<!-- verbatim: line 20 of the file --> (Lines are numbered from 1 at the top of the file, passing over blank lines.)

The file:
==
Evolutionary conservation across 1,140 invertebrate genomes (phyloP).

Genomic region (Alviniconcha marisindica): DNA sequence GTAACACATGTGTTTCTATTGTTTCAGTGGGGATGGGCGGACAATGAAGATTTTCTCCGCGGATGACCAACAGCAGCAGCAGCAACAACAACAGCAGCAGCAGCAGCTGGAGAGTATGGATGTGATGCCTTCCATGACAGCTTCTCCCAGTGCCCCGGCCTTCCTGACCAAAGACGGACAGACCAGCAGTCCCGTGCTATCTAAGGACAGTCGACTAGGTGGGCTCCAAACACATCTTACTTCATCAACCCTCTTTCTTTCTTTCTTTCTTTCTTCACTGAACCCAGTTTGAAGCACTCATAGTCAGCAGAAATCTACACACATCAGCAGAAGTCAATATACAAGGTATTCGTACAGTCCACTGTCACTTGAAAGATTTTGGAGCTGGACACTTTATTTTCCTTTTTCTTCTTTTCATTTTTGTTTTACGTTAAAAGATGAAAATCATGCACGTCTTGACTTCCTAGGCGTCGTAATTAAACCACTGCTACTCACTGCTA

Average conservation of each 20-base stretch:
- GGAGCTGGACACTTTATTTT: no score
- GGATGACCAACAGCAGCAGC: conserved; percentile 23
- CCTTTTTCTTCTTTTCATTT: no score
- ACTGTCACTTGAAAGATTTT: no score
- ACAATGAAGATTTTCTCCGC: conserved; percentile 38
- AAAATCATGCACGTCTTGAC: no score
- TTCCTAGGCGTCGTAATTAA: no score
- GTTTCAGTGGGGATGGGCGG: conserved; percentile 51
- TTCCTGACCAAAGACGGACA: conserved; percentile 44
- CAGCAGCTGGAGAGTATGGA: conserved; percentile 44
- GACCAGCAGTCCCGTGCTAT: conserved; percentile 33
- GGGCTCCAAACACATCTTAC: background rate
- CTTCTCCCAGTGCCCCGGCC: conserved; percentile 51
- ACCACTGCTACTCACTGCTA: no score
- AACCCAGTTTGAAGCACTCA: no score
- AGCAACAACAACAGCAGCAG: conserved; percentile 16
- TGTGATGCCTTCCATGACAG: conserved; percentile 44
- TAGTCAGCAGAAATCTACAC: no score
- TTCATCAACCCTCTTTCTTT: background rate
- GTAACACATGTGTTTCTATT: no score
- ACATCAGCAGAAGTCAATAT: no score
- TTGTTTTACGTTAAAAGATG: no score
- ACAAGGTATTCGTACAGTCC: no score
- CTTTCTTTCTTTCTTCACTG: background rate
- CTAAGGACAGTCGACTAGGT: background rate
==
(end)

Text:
- TGTGATGCCTTCCATGACAG: conserved; percentile 44